Getting across Lake Washington
As part of the East Link light rail extension, Sound Transit is doing something that’s never been done before – placing light rail on a floating bridge. To safely transition light rail vehicles from the I-90 land bridge to the floating bridge, engineers and designers had to consider a number of factors including six different ranges of motion from Lake Washington: up and down, back and forth and side to side.
Rendering of track bridge technology on the I-90 floating bridge
What did we do?
To come up with a solution, Sound Transit designed and tested a “track bridge.” The track bridge includes having the rails rest on a series of bearings and plates allowing them to move with changing lake levels and bridge movements. Sound Transit partnered with Parsons Brinckerhoff and Jesse Engineering of Tacoma to design and build two full-scale prototypes. The materials for the track bridges can be found “on the shelf,” eliminating the need for custom materials.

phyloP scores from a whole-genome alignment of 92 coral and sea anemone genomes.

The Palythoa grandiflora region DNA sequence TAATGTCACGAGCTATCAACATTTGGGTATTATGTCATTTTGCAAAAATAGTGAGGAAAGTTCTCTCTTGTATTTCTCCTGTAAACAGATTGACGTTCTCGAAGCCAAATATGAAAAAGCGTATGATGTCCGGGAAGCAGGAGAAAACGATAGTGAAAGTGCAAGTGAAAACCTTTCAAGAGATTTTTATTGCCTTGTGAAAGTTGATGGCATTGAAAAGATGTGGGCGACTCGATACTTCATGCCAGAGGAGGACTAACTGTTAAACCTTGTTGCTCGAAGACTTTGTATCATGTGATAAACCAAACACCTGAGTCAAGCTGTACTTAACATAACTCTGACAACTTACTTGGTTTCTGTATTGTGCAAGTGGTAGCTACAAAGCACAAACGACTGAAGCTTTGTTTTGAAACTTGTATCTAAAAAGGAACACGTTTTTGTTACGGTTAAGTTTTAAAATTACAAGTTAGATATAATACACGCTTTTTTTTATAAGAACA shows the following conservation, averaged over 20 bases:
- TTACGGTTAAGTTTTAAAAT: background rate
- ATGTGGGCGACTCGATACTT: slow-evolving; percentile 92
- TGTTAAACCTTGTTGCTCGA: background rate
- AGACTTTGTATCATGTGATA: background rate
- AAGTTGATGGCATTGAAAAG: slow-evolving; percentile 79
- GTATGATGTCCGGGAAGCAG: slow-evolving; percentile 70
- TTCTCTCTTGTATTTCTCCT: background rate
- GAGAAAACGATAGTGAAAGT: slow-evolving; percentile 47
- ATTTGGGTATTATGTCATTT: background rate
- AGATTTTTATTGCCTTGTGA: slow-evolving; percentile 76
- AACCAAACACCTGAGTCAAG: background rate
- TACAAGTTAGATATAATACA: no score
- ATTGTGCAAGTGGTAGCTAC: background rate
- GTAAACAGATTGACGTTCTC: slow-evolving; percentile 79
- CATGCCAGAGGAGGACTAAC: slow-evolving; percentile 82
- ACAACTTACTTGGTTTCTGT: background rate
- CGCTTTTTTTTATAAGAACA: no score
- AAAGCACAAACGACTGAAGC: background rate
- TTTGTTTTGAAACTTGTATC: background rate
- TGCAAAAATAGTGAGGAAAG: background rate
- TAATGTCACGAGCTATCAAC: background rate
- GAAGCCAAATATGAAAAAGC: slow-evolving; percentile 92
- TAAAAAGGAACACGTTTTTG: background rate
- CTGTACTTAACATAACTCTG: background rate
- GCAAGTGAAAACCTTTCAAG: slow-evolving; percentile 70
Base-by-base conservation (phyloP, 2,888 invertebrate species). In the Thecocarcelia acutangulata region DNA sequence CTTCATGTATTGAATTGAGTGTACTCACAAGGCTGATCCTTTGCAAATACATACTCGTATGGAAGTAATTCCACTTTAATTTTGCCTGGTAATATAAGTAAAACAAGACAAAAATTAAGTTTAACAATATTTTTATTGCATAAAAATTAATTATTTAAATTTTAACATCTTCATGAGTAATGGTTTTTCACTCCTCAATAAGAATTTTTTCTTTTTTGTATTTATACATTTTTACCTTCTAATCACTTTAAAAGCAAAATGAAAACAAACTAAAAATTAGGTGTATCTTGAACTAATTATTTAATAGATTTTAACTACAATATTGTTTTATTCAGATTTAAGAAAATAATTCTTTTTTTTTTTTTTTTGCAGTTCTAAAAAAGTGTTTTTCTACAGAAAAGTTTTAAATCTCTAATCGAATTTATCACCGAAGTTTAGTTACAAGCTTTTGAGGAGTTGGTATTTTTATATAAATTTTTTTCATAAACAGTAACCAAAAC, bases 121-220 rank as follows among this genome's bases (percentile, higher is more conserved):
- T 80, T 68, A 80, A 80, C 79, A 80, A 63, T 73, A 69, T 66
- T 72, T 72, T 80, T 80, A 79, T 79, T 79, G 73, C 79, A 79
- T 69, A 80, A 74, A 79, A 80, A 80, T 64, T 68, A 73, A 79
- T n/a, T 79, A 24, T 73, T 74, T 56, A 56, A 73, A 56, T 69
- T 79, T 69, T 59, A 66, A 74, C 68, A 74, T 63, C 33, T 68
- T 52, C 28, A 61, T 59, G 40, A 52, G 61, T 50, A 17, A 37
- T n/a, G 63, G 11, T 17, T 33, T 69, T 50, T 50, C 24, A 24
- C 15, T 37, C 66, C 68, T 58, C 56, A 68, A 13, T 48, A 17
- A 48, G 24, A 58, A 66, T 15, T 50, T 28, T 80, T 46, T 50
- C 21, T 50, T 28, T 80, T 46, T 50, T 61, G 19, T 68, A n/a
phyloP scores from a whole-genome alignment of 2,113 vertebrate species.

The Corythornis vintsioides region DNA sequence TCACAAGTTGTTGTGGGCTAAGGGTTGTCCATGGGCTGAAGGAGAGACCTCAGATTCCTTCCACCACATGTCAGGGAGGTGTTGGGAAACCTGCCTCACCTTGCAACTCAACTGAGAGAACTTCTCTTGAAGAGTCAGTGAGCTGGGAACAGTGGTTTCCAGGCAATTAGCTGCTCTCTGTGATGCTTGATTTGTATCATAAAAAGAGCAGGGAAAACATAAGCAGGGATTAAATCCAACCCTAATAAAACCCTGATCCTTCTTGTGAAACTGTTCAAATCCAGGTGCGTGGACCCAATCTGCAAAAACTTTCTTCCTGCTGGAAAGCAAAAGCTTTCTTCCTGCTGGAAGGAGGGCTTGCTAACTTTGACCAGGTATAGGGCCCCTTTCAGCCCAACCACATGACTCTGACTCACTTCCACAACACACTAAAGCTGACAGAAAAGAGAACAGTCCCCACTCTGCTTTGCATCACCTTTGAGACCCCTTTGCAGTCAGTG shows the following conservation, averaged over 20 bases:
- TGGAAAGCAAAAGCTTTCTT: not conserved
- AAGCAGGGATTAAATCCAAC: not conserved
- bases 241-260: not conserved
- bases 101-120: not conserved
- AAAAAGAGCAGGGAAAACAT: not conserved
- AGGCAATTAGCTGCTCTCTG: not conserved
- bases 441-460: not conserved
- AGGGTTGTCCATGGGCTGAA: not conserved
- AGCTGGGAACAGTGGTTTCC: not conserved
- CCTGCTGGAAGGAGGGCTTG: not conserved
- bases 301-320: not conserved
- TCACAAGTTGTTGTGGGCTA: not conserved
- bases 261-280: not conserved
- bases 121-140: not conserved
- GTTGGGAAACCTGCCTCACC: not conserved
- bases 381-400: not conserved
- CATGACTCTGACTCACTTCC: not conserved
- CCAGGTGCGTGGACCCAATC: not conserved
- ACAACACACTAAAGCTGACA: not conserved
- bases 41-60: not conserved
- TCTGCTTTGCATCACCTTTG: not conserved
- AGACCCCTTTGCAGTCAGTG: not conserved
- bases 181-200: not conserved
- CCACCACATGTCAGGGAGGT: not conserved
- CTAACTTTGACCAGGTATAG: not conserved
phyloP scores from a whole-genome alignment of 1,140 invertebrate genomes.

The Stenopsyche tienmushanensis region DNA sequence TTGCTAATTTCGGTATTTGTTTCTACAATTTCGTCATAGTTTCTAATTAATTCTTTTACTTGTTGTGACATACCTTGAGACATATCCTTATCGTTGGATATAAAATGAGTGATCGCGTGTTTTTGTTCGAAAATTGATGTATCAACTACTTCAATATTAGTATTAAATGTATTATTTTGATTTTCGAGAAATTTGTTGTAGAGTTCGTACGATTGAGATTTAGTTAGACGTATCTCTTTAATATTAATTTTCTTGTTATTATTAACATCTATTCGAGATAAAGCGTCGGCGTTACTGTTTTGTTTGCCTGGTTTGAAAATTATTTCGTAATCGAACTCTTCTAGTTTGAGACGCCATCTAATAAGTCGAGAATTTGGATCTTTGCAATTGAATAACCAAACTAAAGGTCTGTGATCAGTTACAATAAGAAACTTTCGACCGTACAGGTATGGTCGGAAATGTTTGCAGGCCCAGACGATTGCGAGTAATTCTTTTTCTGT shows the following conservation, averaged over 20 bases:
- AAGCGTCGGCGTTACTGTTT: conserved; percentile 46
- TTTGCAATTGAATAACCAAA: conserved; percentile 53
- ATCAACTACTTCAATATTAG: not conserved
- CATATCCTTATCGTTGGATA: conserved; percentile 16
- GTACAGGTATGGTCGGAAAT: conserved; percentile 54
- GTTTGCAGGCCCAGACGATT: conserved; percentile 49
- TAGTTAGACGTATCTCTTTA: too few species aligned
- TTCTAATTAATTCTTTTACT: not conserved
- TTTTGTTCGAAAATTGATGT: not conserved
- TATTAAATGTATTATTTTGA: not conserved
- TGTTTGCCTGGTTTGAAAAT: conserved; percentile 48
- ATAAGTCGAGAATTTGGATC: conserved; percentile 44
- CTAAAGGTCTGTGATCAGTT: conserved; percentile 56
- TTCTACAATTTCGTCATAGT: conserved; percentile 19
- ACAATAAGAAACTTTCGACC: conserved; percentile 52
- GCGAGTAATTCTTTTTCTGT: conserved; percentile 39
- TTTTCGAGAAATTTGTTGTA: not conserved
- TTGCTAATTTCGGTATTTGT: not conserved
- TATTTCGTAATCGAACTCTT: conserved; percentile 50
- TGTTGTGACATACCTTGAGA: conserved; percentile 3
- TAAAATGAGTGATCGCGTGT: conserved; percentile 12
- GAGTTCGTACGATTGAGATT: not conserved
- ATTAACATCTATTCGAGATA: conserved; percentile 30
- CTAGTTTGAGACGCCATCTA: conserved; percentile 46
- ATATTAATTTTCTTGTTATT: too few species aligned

Passing the Test
The two track bridge prototypes, along with two Link light rail vehicles, were shipped for testing to the Transportation Technology Center in Pueblo, Colo. Once there, Sound Transit was able to mimic the forces and movements the track bridges will experience during normal and extreme conditions.
After collecting more than 500 channels of data during each light rail vehicle pass, the track bridges passed all critical test criteria with the ability to provide safe and comfortable light rail operations at planned speeds up to 55 mph the maximum operating speed for Link light rail.
Testing the track bridge at the Transportation Technology Center in Pueblo, CO.
Want to learn more? Check out a video detailing this cool technology.